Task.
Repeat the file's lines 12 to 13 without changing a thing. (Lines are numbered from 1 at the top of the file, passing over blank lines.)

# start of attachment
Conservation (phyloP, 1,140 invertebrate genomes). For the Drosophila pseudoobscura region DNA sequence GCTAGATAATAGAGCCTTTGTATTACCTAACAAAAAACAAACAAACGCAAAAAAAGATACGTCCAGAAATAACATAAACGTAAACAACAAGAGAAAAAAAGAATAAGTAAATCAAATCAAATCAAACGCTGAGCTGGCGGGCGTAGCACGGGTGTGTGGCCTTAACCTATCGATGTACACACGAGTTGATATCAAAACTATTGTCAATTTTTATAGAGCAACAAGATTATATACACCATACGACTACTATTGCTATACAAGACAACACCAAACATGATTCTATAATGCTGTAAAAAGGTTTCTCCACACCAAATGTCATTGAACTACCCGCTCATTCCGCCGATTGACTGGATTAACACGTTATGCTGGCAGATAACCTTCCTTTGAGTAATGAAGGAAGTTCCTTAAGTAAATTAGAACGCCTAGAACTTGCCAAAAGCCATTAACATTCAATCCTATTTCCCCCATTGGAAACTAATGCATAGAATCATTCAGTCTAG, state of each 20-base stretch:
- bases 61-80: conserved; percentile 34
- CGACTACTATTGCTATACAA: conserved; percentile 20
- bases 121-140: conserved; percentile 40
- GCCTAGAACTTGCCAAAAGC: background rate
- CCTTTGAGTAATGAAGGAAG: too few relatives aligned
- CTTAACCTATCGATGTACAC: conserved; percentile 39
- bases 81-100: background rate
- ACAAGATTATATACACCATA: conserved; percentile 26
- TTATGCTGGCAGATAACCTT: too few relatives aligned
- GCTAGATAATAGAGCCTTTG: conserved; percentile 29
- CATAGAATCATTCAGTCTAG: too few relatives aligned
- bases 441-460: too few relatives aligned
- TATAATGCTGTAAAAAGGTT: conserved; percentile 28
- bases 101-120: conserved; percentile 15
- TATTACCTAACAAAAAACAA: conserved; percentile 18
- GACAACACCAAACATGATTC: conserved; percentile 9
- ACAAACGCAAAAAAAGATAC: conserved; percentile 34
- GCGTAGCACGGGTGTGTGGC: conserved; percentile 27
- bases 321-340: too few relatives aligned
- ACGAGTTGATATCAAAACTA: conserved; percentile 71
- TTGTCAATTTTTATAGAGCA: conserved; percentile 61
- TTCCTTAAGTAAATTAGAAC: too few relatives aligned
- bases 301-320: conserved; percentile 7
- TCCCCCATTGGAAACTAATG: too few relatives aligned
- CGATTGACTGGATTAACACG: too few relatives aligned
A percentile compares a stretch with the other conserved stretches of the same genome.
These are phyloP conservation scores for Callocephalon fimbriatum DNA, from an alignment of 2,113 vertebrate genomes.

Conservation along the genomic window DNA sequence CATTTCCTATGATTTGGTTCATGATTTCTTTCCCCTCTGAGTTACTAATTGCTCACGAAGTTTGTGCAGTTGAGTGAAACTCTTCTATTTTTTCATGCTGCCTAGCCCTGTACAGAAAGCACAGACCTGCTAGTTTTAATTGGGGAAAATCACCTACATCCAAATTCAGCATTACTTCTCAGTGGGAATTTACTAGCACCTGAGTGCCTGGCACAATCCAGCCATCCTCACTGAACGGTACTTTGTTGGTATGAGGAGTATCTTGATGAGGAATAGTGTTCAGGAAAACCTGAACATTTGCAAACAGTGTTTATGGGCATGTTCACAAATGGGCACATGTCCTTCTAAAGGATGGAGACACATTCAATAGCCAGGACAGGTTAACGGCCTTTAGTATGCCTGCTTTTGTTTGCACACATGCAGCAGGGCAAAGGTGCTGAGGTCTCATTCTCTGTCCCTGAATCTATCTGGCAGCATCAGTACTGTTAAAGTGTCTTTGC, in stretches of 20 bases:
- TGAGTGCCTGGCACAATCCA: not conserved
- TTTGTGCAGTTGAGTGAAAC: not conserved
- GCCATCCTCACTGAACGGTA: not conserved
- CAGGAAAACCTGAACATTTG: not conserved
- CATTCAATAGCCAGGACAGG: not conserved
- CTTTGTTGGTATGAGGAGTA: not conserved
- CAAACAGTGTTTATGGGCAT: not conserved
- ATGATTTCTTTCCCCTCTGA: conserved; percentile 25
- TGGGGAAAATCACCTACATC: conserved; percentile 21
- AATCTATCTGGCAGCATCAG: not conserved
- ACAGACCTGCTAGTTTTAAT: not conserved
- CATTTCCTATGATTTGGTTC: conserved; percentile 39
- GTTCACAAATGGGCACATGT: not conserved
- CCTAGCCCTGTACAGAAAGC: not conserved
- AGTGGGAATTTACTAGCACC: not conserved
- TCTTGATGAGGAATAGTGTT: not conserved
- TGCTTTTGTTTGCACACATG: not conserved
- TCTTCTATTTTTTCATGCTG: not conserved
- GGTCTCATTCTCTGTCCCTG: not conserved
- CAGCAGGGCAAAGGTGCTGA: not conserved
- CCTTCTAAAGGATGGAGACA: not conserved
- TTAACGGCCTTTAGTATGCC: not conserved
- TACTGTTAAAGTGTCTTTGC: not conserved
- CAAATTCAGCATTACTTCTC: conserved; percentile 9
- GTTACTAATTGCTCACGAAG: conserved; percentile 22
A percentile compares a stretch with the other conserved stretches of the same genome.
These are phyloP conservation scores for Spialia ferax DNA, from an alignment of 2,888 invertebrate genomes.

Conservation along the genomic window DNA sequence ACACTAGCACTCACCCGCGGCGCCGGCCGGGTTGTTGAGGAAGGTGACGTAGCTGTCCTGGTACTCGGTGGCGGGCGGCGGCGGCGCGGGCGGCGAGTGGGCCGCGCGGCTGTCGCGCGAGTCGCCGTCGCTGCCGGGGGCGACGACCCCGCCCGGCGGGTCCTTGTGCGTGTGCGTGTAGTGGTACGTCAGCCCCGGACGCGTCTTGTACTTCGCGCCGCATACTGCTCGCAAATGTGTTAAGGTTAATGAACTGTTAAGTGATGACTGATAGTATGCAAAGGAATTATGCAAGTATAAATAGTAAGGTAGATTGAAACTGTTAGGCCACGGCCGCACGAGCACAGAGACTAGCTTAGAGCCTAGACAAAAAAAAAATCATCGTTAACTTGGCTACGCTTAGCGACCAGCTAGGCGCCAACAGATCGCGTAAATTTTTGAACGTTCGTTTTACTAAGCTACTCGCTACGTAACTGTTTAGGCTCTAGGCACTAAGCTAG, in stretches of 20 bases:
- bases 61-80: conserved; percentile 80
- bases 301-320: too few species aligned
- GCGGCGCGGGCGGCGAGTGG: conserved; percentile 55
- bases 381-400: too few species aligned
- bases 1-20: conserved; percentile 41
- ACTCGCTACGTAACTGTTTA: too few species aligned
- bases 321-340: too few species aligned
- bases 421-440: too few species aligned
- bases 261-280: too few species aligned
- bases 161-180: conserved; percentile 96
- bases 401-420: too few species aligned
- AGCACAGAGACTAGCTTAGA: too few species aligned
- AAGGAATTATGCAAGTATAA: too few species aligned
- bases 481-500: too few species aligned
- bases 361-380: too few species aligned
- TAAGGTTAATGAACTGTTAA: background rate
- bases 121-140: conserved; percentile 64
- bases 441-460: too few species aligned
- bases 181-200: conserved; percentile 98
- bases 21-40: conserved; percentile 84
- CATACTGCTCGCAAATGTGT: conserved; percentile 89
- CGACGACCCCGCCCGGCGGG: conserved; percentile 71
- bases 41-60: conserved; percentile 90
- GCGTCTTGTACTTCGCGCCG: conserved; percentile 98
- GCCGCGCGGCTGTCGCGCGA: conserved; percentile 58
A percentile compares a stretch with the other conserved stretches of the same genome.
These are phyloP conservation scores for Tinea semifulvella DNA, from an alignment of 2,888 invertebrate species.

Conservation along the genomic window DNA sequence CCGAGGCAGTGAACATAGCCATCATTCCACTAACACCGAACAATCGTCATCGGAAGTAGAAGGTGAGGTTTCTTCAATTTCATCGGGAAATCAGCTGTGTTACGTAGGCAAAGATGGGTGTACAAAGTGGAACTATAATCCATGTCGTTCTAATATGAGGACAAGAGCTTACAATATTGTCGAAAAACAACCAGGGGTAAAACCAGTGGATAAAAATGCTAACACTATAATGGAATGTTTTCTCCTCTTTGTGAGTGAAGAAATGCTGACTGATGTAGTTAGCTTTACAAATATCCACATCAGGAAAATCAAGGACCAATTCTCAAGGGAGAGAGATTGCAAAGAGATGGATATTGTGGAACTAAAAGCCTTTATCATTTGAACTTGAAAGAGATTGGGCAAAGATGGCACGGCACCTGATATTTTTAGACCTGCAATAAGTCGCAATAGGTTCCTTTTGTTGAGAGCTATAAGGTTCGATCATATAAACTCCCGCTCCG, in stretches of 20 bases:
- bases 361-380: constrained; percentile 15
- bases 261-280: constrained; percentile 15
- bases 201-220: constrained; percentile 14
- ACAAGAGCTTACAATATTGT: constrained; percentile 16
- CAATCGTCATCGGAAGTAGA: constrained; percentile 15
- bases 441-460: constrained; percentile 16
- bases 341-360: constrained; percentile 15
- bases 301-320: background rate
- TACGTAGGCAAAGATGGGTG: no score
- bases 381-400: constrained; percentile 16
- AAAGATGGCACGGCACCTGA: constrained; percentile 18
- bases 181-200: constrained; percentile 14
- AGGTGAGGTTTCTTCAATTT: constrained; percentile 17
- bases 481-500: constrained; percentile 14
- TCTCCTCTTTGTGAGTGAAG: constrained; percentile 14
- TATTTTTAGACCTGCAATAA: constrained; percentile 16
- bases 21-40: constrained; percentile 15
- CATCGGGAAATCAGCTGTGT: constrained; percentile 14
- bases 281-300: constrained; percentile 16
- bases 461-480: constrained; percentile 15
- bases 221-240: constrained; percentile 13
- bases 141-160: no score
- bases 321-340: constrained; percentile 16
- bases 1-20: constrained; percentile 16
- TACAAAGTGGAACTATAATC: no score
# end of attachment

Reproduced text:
- CATAGAATCATTCAGTCTAG: too few relatives aligned
- bases 441-460: too few relatives aligned